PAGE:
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5 Right Ways to Use Dynamic Data

July 14, 2014 By Lisa Ferry
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Marketers have always used data points like where customers live, how old they are or whether they like pets and gardening. This is static data. It's captured once and rarely changes. And it works. However, the power of static data is limited.

The most predictive data—and traditionally the hardest to capture and organize—is how customers behave. This is dynamic data. It changes every week, day, hour and even minute. Behavioral data is the perfect fit for targeting. It also offers many more pieces to the puzzle than just online behavior.

Here's a roadmap for how to capture and use dynamic data:

1. Know Your Customers and Segment Them Religiously. This Is Your Baseline.
Everything starts with your current customers. You need all of them for this first step—the best, the worst and everything in between. The way to know and benchmark best behavior is to create a baseline for comparison. Some customers are loyal; they want your next product the minute you release it, pay their bills on time and refer you to friends. This is knowledge that only you hold about their behavior.

Most customers are in the middle. They bought your first product, called customer service to complain, you solved the issue and they went on to buy a minor product, but never interacted again. And some customers are thorns. They bought your product, returned it and complained loudly on Facebook and Twitter—and cost you some valuable new business. Segmentation algorithms are abundant; using a statistical software package and selecting a clustering algorithm is a great start. Grouping customers into segments is the first step in creating a customer contact strategy.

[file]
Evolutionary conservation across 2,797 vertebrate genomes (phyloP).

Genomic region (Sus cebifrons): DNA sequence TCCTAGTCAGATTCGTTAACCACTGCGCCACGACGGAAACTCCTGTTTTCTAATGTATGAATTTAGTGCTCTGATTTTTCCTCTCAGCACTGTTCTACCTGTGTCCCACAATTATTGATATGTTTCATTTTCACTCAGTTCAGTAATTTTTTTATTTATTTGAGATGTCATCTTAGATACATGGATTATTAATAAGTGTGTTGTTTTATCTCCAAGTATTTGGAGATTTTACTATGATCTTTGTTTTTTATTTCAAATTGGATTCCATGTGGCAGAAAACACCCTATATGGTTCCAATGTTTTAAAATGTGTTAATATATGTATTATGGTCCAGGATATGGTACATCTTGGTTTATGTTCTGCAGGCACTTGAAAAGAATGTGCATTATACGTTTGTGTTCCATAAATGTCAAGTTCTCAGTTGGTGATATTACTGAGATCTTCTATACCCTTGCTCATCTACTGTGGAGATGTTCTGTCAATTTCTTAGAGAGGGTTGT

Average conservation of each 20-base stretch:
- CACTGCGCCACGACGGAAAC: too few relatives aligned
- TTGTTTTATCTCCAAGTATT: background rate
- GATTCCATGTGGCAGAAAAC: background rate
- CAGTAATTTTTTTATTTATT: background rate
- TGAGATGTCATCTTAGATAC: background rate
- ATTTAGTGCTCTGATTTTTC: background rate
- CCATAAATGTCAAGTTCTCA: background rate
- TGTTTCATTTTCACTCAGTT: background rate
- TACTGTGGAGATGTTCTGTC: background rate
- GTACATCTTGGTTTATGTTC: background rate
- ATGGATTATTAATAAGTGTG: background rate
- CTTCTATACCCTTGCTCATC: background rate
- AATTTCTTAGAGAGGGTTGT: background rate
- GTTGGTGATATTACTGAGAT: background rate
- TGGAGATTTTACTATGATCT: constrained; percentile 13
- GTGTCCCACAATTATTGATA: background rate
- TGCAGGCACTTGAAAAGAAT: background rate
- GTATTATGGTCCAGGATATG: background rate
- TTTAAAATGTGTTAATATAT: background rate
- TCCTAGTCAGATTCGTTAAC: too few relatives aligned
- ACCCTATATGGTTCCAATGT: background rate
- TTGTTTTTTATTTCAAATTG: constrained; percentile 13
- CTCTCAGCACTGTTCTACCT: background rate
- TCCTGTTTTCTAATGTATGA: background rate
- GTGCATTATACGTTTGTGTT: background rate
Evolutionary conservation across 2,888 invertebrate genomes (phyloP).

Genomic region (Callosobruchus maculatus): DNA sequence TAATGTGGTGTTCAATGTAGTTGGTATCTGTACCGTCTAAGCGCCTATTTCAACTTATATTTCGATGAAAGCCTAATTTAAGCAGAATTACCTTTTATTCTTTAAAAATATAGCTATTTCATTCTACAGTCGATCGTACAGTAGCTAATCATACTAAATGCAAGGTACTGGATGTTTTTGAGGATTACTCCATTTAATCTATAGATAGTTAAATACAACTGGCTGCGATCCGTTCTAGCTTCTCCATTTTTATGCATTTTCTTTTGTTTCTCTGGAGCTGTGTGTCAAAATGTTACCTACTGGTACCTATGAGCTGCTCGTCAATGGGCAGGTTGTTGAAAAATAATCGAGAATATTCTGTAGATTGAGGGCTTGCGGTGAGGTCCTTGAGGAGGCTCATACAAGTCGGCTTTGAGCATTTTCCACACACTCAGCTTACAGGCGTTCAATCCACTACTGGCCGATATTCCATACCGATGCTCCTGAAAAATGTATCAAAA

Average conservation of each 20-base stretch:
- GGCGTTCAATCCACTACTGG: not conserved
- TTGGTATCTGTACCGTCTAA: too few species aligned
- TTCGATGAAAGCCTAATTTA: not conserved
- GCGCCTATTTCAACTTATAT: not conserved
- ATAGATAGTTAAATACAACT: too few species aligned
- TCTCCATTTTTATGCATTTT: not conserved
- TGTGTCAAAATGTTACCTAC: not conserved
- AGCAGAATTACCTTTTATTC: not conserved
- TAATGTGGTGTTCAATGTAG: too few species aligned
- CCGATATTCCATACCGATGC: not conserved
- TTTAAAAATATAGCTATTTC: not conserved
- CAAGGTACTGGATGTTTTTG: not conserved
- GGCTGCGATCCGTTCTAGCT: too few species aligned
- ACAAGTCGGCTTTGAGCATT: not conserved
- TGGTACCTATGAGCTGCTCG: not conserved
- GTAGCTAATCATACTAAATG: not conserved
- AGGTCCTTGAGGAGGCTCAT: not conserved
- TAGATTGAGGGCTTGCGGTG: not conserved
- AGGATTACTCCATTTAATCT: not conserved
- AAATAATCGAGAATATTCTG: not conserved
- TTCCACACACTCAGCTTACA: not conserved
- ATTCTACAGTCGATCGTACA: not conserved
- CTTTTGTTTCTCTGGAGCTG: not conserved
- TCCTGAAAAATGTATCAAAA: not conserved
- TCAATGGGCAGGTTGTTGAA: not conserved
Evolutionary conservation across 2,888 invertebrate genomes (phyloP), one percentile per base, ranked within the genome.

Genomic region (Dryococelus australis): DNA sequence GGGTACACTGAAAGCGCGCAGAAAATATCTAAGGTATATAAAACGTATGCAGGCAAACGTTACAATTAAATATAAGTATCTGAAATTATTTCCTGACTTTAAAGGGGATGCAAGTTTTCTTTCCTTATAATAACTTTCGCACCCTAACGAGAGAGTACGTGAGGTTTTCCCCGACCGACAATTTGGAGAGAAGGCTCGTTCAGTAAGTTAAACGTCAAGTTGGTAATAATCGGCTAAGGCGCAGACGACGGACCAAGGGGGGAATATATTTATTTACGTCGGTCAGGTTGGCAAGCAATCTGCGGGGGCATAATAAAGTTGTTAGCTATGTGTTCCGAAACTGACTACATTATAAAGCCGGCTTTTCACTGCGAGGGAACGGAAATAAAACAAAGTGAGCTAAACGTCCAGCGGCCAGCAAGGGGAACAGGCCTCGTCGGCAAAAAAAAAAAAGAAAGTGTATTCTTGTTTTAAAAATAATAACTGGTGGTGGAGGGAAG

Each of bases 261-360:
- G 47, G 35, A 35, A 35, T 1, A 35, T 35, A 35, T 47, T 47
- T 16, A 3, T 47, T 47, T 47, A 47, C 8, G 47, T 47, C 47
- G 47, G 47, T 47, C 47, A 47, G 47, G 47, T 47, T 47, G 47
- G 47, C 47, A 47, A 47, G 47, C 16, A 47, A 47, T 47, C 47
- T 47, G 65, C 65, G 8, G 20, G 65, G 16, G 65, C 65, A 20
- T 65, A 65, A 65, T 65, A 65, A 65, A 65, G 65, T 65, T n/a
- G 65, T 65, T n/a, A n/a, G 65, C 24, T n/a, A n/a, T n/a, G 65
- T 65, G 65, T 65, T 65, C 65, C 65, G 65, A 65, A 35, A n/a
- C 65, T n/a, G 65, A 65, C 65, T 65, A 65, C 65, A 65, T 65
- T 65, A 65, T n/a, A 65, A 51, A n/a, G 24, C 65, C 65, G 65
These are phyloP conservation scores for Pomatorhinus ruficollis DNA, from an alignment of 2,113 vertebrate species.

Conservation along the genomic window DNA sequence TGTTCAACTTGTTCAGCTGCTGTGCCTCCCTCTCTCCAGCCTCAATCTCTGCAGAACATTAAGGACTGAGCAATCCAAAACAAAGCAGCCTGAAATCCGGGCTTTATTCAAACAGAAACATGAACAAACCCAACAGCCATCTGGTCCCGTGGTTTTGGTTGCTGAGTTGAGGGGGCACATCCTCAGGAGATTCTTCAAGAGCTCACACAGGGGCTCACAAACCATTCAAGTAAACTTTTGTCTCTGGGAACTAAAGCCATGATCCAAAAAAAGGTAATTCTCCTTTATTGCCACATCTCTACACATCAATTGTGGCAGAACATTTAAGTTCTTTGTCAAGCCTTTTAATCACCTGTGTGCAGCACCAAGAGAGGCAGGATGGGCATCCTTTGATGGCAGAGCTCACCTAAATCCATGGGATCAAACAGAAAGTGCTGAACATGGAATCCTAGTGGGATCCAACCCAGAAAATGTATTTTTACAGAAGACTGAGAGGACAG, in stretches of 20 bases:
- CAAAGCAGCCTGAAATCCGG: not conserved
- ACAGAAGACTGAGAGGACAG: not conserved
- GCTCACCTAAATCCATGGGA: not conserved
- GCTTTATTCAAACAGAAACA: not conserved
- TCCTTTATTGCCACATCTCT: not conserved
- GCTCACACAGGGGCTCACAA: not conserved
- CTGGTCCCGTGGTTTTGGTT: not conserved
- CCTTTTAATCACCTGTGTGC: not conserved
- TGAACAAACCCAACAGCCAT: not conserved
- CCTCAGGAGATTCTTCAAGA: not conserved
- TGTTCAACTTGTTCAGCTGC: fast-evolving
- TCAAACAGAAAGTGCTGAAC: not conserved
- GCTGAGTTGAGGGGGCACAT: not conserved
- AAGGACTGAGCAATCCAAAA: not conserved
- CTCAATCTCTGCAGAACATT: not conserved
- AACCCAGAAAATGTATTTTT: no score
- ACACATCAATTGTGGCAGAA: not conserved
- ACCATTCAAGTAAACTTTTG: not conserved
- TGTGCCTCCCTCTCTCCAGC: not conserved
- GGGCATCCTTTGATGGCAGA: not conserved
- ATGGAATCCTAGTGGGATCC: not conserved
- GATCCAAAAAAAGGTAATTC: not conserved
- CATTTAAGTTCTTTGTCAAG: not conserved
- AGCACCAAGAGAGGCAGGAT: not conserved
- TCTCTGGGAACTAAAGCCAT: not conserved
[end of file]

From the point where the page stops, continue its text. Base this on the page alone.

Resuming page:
2. Know Where Customers Came From and Their Preferred Channel of Communication. (Did You Ask?)
A tremendous challenge today is the "opt out," and sadly it even comes from our existing customers. Email is cheap to send, but inboxes are full. Not all marketing touches require a response: however, increasing "unsubscribes" are likely a flag that the communication is too frequent or irrelevant.

As new customers are acquired, a wise strategy is to ask how they would like to be contacted: Direct mail? Email? Phone? Follow this up with uncovering how often they want to be contacted. Is daily too much? What about weekly or monthly? Let customers tell you what they want to hear about, how they would like you to communicate and how frequently. As each customer is acquired, keep track of the originating data source. This may be direct mail, email, a store walk-in or reference from a friend.

 

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